Eligibility for Federal Financial Aid
Eligibility for financial aid is based on many factors, including but not limited to citizenship status, matriculation status, enrollment status, financial need, and satisfactory academic progress.
To be considered eligible for federal financial aid, students must:
- be in good academic standing;
- be a U.S. citizen or eligible non-citizen;
- be registered for selective service (males only);
- be matriculated;
- be registered for at least 6 credit hours (except for Pell Grant and TEACH Grant);
- not be in default on a previous educational loan;
- have a high school diploma or equivalent: General Education Development (GED) certificate or Home Schooled.
To be eligible for most forms of financial aid, students must be U.S. citizens or eligible non-citizens and matriculated into degree or certificate programs. Only courses required for a student's current program of study are eligible for federal financial aid. Students taking continuing education courses, some visiting students, and special status students who have been allowed to take courses but have not been formally accepted by the college are considered non-matriculated and are ineligible for federal financial aid.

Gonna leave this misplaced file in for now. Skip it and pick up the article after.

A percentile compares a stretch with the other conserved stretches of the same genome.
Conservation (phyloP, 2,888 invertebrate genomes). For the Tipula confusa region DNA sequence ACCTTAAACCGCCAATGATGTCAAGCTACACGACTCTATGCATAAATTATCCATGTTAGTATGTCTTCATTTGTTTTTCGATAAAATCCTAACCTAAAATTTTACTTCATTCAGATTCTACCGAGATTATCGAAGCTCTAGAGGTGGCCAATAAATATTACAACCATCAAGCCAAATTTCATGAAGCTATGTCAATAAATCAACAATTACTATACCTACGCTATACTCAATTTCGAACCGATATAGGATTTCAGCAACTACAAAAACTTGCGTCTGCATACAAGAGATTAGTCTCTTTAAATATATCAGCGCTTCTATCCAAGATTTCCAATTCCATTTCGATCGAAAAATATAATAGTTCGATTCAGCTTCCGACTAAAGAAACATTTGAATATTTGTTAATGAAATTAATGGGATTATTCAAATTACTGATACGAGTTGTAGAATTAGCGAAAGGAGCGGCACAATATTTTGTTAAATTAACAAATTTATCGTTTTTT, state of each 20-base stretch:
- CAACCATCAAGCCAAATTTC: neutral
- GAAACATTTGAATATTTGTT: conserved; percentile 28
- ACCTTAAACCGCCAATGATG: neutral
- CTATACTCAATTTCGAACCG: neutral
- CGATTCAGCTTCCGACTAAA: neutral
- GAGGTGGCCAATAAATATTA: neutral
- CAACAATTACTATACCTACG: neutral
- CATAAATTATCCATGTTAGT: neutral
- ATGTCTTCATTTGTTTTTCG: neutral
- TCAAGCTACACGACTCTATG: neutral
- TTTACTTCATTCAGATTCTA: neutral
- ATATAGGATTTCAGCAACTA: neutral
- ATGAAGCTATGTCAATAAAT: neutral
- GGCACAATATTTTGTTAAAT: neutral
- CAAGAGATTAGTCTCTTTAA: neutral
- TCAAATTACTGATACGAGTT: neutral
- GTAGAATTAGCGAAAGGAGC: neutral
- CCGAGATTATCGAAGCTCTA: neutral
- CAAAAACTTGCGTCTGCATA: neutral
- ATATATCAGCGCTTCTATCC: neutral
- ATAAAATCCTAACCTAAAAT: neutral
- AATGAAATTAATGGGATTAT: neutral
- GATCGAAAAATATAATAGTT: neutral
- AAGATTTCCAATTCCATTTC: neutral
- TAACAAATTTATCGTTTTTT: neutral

Students with bachelor’s degrees taking courses required by the state for teacher certification may borrow a Federal Direct Loan at the fifth-year undergraduate limits, even though they are not actually pursuing a degree. Undeclared (pre-major) graduate students can take out loans at the fifth-year undergraduate limits for one year if they are enrolled in preparatory coursework. Preparatory coursework does not include courses taken solely to raise the student’s GPA to meet graduate admission standards and the courses must be part of an eligible program.
In most cases, students must be enrolled at least half time (6 credit hours) in courses required for their program to be eligible for federal financial aid. Students may be eligible for a Federal Pell Grant and TEACH Grant when enrolled less than half time.